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Babooshka & Delirium’s Mistress at Tea

Often, when I write, it’s downstairs on the couch. Usually there’s a cat attempting to knock my iPad out of its Qwertkey keyboard. Often there’s sun spilling through the blinds. But always there’s something playing on YouTube. Usually, it’s music. Today, it was about music. I threw on a 2014 BBC documentary on Kate Bush as I wrote up notes on various possible stories and novels. And as I listened to Kate Bush’s songs, and watched her videos, a notion hit me.

I posted this on Twitter: “In my imaginary world, Kate Bush and Tanith Lee used to spend afternoons together, laughing, and telling each other stories based on dreams.”

And I could see it. I could see the two of them in a small house somewhere – either Lee’s residence or Kate Bush’s Wickham Farm home studio. Kate would be working on Hounds of Love, singing bits and pieces of it, toying with a piano or keyboard. Tanith would be writing everything longhand, as if possessed, and reading early drafts of Delirium’s Mistress or “Medra” from a battered and cluttered writing desk.

Why these two? In some ways, I’ve always tied them together. The first time I heard Kate Bush sing, it was “Love & Anger” from The Sensual World.  Around that same time, the first of Tanith’s books – the Flat Earth Series – found their way into my hands. The back of my brain connected their voices.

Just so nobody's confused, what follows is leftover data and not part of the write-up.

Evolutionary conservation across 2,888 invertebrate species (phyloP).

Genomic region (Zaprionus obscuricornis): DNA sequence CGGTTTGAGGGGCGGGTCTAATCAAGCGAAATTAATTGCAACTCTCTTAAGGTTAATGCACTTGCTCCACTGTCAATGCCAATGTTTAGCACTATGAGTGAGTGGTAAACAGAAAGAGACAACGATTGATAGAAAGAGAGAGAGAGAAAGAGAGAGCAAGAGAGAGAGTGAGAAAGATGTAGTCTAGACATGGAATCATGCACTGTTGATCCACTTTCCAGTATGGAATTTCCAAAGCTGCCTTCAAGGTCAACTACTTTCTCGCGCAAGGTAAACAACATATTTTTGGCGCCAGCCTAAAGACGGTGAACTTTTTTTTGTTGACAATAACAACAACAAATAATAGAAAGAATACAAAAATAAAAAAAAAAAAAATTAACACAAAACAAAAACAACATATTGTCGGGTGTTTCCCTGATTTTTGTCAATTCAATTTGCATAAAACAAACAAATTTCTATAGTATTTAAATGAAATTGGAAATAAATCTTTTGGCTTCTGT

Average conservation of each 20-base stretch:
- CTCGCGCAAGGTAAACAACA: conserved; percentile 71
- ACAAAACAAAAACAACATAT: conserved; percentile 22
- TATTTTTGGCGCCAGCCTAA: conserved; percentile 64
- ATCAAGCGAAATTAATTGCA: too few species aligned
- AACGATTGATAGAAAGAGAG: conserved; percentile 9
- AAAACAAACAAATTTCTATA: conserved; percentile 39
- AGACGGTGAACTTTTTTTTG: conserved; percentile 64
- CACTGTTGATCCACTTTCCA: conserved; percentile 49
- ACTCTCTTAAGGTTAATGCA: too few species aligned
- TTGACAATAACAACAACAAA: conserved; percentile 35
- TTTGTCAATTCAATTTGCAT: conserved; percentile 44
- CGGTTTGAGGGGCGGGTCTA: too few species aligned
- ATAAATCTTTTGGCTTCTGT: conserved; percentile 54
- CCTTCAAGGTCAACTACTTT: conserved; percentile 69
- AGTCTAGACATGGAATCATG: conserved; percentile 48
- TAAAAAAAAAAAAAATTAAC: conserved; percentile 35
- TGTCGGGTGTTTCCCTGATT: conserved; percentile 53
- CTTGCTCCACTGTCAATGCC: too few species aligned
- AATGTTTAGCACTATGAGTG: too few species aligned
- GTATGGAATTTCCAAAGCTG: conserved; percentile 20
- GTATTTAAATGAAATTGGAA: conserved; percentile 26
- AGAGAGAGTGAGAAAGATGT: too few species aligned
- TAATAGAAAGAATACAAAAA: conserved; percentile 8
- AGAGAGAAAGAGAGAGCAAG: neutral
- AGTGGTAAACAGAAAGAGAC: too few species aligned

But watching the documentary on Bush, and thinking back to ReaderCon discussions about Lee, I realized they were kin to each other. They were strange and sensual voices in a time plagued by sameness. No one could ever read one of Tanith Lee’s novels or listen to Kate Bush’s songs and say, “Well, it’s obvious they’re just riffing off this artist…” You can’t draw a direct line from their works to some antecedent.

They would always surprise you. They’d go down their own path and invite you along for the ride.

After all, these are ladies who would describe snow as ‘hooded-wept’ and ‘warm as toast.’ How could they not share garden space in the neighborhood of my mind?

We Can Be Heroes

They say you should never meet your heroes. You will realize they have feet of clay, lecherous hands, and spiteful mouths. Let them remain a shadow in the back of your mind. The Platonic idea of your hero will always beat the real thing.

In this case, I’m glad I didn’t listen. Over ten years ago, I went to GenCon with three close friends. We were there to support our favorite mini game at the time. And I realized that Michael Stackpole, fantasy and tie-in fiction author I admired for years, was not only attending but presenting  a multi-day workshop on writing. At the time, I dabbled and tried get a few things published – mostly to see if it would impress folks who really didn’t deserve the attention.

Michael Stackpole changed all of this.